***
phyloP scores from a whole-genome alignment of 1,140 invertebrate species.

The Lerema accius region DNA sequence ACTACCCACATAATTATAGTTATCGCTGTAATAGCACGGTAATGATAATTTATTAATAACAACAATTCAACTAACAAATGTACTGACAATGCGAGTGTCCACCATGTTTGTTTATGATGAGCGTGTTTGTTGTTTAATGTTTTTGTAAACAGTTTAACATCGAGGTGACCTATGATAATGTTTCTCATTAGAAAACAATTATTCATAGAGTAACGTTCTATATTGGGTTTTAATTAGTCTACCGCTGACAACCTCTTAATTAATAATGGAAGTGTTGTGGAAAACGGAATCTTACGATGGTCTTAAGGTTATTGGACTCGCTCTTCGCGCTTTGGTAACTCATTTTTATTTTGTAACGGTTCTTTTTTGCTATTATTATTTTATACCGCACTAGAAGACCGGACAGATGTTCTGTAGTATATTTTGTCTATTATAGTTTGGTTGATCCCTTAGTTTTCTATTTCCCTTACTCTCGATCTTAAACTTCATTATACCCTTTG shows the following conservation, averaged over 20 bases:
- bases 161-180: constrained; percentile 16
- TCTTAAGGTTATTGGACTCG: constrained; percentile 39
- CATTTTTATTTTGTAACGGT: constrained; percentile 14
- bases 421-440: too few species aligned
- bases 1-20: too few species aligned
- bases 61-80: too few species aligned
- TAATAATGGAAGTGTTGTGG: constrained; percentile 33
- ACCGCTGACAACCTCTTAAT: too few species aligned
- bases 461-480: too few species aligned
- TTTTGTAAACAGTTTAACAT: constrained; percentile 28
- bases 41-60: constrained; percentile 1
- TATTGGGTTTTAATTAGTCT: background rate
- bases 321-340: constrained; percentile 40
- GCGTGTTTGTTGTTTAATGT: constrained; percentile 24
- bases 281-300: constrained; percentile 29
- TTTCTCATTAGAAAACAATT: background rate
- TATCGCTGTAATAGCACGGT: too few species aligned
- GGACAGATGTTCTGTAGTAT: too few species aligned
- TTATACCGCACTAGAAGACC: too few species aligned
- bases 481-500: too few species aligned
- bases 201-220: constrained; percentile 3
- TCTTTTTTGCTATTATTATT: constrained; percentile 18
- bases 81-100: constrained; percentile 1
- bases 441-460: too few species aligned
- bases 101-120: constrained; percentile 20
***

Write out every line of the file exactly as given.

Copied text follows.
phyloP scores from a whole-genome alignment of 1,140 invertebrate species.

The Lerema accius region DNA sequence ACTACCCACATAATTATAGTTATCGCTGTAATAGCACGGTAATGATAATTTATTAATAACAACAATTCAACTAACAAATGTACTGACAATGCGAGTGTCCACCATGTTTGTTTATGATGAGCGTGTTTGTTGTTTAATGTTTTTGTAAACAGTTTAACATCGAGGTGACCTATGATAATGTTTCTCATTAGAAAACAATTATTCATAGAGTAACGTTCTATATTGGGTTTTAATTAGTCTACCGCTGACAACCTCTTAATTAATAATGGAAGTGTTGTGGAAAACGGAATCTTACGATGGTCTTAAGGTTATTGGACTCGCTCTTCGCGCTTTGGTAACTCATTTTTATTTTGTAACGGTTCTTTTTTGCTATTATTATTTTATACCGCACTAGAAGACCGGACAGATGTTCTGTAGTATATTTTGTCTATTATAGTTTGGTTGATCCCTTAGTTTTCTATTTCCCTTACTCTCGATCTTAAACTTCATTATACCCTTTG shows the following conservation, averaged over 20 bases:
- bases 161-180: constrained; percentile 16
- TCTTAAGGTTATTGGACTCG: constrained; percentile 39
- CATTTTTATTTTGTAACGGT: constrained; percentile 14
- bases 421-440: too few species aligned
- bases 1-20: too few species aligned
- bases 61-80: too few species aligned
- TAATAATGGAAGTGTTGTGG: constrained; percentile 33
- ACCGCTGACAACCTCTTAAT: too few species aligned
- bases 461-480: too few species aligned
- TTTTGTAAACAGTTTAACAT: constrained; percentile 28
- bases 41-60: constrained; percentile 1
- TATTGGGTTTTAATTAGTCT: background rate
- bases 321-340: constrained; percentile 40
- GCGTGTTTGTTGTTTAATGT: constrained; percentile 24
- bases 281-300: constrained; percentile 29
- TTTCTCATTAGAAAACAATT: background rate
- TATCGCTGTAATAGCACGGT: too few species aligned
- GGACAGATGTTCTGTAGTAT: too few species aligned
- TTATACCGCACTAGAAGACC: too few species aligned
- bases 481-500: too few species aligned
- bases 201-220: constrained; percentile 3
- TCTTTTTTGCTATTATTATT: constrained; percentile 18
- bases 81-100: constrained; percentile 1
- bases 441-460: too few species aligned
- bases 101-120: constrained; percentile 20